Please banks, take your money, says Vijay Mallya

LONDON: liquor mogul Vijay Mallya Once again, he asked the Indian banks to recover 100 percent of the principal amount owed to them at the end of their three-day appeal by the British Supreme Court on Thursday against an order to India.

The former head of Kingfisher Airlines, 64, wanted in India on charges of fraud and money laundering amounting to an estimated 9 billion rupees on unpaid bank loans, said the Directorate of Execution (ED) and the Central Office Research () are fighting over the same assets and not treating it reasonably in the process.

I ask the banks with their hands crossed, recover 100 percent of their capital immediately, said outside the royal Courts of Justice in London .

“The Execution Directorate attached the assets to the banks' complaint that I was not paying them. I have not committed any crime under the Money Laundering Prevention Act (PMLA) that the Enforcement Directorate must suo moto attach my assets, he said.

I'm saying, please, banks take their money. The ED is saying no, we have a claim on these assets. So, ED on the one hand and banks on the other are fighting for the same assets, he added.

When asked about returning to India, he said: “I should be where my family is, where my interests are.

If the CBI and ED are going to be reasonable, it is a different story. What they have been doing to me for the past four years is totally irrational.

Lord Justice Stephen Irwin and Justice Elisabeth Laing, the two-member bank that presided over the appeal, concluded by listening to the arguments in the case and said they will deliver their verdict at a later date after considering oral and written submissions in the Case very dense in the upcoming weeks.

On a day of heated discussions between Mallya's lawyer, Clare Montgomery, and Crown Prosecutor Service (CPS) attorney Mark Summers, arguing on behalf of the Indian government, both sides clashed over the prima facie case of fraud and cheating against Mallya.

“We maintain that he lied to get the loans, then he did something with the money he did not owe and then refused to return the money. All this could be perceived by a jury as a clearly dishonest behavior, ”said Summers.

What they [Kingfisher Airlines] were saying [to the banks] about profitability in the future was deliberately incorrect, he said, while addressing the High Court to counter Mallya's claims that the Judge of the Court of Westminster magistrates, Emma Arbuthnot, had made a mistake. when he found a case to answer in Indian courts against Mallya.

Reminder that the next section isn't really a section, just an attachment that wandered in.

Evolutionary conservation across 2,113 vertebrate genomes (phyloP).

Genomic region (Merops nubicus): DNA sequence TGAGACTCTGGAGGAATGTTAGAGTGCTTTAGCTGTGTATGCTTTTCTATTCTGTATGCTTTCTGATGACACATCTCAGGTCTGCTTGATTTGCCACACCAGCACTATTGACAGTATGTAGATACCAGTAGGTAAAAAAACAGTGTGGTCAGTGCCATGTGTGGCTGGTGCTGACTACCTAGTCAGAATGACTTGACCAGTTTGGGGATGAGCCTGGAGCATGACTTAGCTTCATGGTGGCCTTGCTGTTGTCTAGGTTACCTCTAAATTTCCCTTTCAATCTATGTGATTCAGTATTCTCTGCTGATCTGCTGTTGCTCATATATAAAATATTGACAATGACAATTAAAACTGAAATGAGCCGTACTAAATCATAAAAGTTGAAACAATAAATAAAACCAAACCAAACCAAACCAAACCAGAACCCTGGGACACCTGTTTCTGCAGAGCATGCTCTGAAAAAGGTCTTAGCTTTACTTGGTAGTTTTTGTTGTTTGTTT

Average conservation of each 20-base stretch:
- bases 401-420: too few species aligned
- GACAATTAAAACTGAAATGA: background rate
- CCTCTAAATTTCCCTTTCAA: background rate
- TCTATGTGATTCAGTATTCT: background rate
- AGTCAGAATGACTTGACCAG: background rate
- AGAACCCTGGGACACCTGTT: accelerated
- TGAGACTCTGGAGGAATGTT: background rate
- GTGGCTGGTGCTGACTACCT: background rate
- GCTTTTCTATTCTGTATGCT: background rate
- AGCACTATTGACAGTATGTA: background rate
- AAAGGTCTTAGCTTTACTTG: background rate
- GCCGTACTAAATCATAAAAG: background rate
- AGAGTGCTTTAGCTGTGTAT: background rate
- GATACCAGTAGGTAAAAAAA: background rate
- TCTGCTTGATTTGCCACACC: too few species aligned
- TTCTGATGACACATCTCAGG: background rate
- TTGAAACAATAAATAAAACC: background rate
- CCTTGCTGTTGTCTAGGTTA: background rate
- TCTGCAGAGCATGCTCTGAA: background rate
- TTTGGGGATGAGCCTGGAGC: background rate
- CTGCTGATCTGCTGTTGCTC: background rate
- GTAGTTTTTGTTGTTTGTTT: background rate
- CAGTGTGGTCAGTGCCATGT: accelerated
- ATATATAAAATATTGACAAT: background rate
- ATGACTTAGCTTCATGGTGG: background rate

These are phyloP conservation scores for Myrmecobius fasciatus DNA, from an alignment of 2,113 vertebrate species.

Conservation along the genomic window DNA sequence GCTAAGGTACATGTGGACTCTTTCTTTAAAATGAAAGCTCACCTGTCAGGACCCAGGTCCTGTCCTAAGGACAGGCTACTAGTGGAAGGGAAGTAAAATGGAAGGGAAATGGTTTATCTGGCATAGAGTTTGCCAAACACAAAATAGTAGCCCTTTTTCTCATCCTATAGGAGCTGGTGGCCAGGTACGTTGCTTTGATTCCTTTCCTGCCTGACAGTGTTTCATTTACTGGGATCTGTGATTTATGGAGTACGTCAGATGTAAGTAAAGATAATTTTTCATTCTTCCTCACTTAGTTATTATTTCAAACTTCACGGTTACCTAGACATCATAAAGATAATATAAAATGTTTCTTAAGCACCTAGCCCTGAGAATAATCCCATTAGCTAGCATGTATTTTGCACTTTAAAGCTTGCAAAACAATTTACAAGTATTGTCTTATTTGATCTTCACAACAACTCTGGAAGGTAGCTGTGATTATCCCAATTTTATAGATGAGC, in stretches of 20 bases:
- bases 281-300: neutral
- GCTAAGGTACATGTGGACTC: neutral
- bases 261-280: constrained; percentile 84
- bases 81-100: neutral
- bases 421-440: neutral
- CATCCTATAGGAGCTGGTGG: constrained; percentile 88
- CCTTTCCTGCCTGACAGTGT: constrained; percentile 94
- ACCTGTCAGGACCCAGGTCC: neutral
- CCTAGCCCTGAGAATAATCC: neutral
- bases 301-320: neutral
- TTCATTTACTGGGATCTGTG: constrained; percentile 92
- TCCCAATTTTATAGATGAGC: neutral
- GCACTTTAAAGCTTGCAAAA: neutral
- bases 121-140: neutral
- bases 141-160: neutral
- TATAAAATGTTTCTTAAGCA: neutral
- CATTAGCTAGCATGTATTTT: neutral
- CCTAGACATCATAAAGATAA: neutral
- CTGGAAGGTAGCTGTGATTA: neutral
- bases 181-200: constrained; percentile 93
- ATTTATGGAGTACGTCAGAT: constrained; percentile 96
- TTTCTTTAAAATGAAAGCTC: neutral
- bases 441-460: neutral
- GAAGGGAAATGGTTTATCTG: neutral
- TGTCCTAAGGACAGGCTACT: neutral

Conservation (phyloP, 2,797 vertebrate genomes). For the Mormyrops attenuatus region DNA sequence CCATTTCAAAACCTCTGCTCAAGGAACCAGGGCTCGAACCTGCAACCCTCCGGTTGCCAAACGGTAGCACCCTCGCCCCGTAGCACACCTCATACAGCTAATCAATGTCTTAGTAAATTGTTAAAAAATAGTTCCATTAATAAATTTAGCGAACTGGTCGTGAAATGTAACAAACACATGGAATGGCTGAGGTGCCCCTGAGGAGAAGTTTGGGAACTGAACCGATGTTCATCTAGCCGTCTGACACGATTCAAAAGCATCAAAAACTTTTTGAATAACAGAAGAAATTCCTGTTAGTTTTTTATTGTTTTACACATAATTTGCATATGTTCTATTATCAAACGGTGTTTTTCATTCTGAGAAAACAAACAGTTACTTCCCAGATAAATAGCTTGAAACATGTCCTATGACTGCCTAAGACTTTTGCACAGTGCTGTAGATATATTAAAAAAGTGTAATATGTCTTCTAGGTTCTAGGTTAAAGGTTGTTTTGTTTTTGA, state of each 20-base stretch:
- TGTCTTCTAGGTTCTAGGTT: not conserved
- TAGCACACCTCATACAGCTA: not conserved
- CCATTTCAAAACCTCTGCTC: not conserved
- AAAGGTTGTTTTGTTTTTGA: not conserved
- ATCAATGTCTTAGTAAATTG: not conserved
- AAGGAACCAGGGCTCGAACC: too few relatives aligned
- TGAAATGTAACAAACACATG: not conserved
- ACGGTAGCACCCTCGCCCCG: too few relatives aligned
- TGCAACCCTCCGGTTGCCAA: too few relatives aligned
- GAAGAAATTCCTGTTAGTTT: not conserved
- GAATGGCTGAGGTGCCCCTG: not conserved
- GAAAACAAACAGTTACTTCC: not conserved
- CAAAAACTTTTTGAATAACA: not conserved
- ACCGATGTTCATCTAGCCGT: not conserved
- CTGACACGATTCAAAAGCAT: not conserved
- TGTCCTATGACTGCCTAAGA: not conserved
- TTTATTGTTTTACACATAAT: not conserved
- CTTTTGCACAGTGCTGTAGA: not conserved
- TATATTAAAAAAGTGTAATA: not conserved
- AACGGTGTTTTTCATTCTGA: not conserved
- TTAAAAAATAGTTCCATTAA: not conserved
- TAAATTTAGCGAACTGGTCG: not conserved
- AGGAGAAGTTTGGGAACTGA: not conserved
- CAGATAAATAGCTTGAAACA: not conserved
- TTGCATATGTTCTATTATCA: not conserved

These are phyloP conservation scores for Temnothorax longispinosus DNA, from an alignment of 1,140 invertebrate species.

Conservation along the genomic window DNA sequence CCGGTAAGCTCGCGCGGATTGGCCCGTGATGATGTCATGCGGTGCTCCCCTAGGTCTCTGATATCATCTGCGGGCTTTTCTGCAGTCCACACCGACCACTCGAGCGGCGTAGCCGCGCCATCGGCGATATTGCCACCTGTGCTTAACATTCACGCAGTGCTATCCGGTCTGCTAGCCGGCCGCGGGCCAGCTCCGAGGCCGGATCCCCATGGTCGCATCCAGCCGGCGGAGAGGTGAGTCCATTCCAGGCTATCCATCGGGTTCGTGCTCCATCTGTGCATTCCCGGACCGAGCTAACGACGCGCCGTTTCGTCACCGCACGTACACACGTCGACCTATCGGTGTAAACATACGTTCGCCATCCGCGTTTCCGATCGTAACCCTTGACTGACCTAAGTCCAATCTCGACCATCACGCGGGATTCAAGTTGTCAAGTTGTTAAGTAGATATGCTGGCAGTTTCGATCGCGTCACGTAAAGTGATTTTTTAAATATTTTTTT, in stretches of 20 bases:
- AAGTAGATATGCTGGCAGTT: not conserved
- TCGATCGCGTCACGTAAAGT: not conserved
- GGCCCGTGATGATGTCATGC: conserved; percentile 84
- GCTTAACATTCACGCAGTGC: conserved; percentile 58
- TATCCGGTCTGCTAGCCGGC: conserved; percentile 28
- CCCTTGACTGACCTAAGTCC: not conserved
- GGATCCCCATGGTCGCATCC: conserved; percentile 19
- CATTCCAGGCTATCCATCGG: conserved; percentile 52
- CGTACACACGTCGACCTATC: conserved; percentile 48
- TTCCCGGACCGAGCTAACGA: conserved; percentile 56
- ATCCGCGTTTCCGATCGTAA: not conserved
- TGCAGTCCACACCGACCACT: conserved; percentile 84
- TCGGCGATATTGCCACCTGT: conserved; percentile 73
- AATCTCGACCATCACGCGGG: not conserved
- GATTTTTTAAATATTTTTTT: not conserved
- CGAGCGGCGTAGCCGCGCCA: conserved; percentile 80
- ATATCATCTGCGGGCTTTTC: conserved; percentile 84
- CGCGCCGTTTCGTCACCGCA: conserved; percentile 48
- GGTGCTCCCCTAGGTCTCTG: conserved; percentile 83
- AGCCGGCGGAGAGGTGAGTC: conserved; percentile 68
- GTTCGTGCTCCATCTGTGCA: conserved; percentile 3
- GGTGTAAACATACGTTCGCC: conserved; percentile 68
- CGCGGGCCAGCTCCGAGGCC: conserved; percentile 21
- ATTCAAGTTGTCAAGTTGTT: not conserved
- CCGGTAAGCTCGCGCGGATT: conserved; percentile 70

Mallya, who is released on bail for an extradition order, is not required to attend the hearings, but has been in court to observe the proceedings since the three-day appeal was opened on Tuesday. A key defense to refute a prima facie case of fraud and misrepresentation on the other hand has revolved around the fact that Kingfisher Airlines was a victim of economic misfortune along with other Indian airlines.

However, the CPS has argued that there is enough in the 32,000 pages of general evidence to meet the obligations of the [extradition] treaty that there is a case to respond. Not only is it a prima facie case, but overwhelming evidence of dishonesty ... and given the volume and depth of the evidence that the district judge [Arbuthnot] had before her, the trial is thorough and detailed with the stranger error, but nothing that affects the prima facie case, Summers said.

At the beginning of the appeal, Mallya's lawyer claimed that Arbuthnot did not examine all the evidence because if he had done so, he would not have fallen into the multiple errors that permeate his trial. The Superior Court must establish whether the magistrates' court did not comply with a point of law in its verdict in favor of extradition.

Representatives from the Enforcement Directorate (ED) and Central Bureau of Investigation (CBI) as well as the Indian High Commission in London have been present in court to take notes during the course of the appeal hearing.

Mallya had received permission to appeal against his extradition order signed by the former secretary of the Interior of the United Kingdom, Sajid Javid, last February for only one reason, which challenges the prima facie case of the Indian government against him of fraudulent intentions to acquire loans Banking

At the end of a year-long extradition trial at Westminster Magistrates' Court in London in December 2018, Judge Arbuthnot had found “clear evidence of dispersal and misapplication of the loan funds” and accepted a prima facie case of fraud and a conspiracy to launder money against Mallya, as presented by the CPS on behalf of the Indian government.

Mallya has been released on bail since his arrest for an extradition order in April 2017 that involves bail worth 650,000 pounds and other restrictions on his trip while challenging that decision.